Raising Awareness For A Cure
Valentina, however, had her first seizure when she was three months old. Doctors thought it was an immature neurological system. The seizures continued though, up to at least 14 per day. Doctors then thought she had cerebral palsy. It was not until she was four years old, this past August, that Raquel and Antonio learned the fate of their daughter Valentina.
She was diagnosed with Rett syndrome.
Her mom was told Valentina would not be cured, there was no medicine and she would lose all of her motor abilities. “The nurse saw I was numb,” Raquel Priolo said. “A nurse escorted me into a room and gave me literature about Rett syndrome and advised me to see a geneticist. I had no idea what this was.”
She quickly learned that Rett syndrome is an autism spectrum disorder that only affects girls. The common cause for Rett syndrome is mutations in a gene located on the X chromosome. Somewhere between six and 18 months old, the girls suddenly lose their ability to talk, walk and use their hands. They enter a period of regression, developing repetitive hand movements, irregular breathing pat- terns, seizures and extreme motor control problems. They live like this for the rest of their lives even if as infants, they initially appear to grow and develop normally.
“Many of these parents have never heard their kids say ‘I love you,’ or ‘mommy,’ those first words parents can’t wait to hear. It never happens,” Raquel said.
In an effort to become more active, she is calling upon people to come out and learn about the disease. An awareness event for Rett syndrome will be take place on Saturday, October 15 at 11 a.m. in Manhattan outside the Tweed Courthouse, located at 52 Chambers Street. Organizers of the event, Tri-State Rett Syndrome Center, say it’s not a fundraiser, but rather an awareness event.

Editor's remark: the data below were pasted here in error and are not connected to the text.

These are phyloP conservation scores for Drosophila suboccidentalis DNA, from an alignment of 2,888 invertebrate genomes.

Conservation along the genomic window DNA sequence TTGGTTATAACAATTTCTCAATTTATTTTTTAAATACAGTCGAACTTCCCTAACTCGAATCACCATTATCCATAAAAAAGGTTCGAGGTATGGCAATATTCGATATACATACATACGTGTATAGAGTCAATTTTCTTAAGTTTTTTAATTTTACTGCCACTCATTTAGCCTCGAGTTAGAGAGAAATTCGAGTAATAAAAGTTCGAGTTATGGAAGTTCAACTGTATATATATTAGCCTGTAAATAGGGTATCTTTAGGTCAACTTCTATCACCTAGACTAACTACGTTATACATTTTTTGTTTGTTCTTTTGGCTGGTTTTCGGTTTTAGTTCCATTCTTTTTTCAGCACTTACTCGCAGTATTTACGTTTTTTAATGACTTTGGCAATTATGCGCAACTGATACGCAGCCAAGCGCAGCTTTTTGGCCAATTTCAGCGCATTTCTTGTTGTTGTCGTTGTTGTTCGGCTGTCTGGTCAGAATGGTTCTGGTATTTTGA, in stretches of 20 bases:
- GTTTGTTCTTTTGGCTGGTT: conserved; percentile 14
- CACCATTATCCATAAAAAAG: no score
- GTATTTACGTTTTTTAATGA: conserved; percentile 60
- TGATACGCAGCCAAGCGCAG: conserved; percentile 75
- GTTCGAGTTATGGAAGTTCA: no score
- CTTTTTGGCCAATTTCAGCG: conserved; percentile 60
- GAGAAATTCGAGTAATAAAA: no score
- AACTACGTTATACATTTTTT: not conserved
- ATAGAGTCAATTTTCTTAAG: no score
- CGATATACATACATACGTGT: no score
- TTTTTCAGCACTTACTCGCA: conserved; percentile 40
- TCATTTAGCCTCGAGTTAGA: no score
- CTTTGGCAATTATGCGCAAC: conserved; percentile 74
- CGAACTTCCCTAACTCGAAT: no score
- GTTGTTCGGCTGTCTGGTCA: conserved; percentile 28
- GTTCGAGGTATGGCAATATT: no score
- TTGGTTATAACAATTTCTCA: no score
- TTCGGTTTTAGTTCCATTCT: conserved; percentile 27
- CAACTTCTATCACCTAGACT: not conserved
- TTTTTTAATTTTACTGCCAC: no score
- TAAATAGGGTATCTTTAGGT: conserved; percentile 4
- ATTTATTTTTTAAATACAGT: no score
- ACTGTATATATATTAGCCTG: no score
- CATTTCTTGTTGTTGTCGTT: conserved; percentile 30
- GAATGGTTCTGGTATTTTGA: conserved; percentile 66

Along with the NYC date, more than 25 other sites across the world will be holding events simultaneously. The day will commence with short opening remarks. One girl who does not talk but can type, will have remarks read aloud on her behalf detailing what it’s like for a girl living with Retts syndrome.
The event will be attended by local New York City firefighters, as well, who will carry the girls to the top of the Tweed Courthouse stairs as they stand together in solidarity. The disease affects about one in 10,000 girls, many of whom are initially diagnosed with either autism or cerebral palsy before learning they have Rett syndrome. According to Priolo, she believes it can become the first curable brain disorder, which is enough for her to hold out hope for Valentina.
“When we hear researchers say they believe treatments or a cure will be discovered within the next ten years, we believe them,” she said. “We are more hopeful than ever that Rett syndrome will be the first reversible brain disorder.” For more information on donating to a cure, visit the Rett Syndrome Research Trust at RSRT.org. To date, the organization has pledged more than $11 million to research in finding a cure.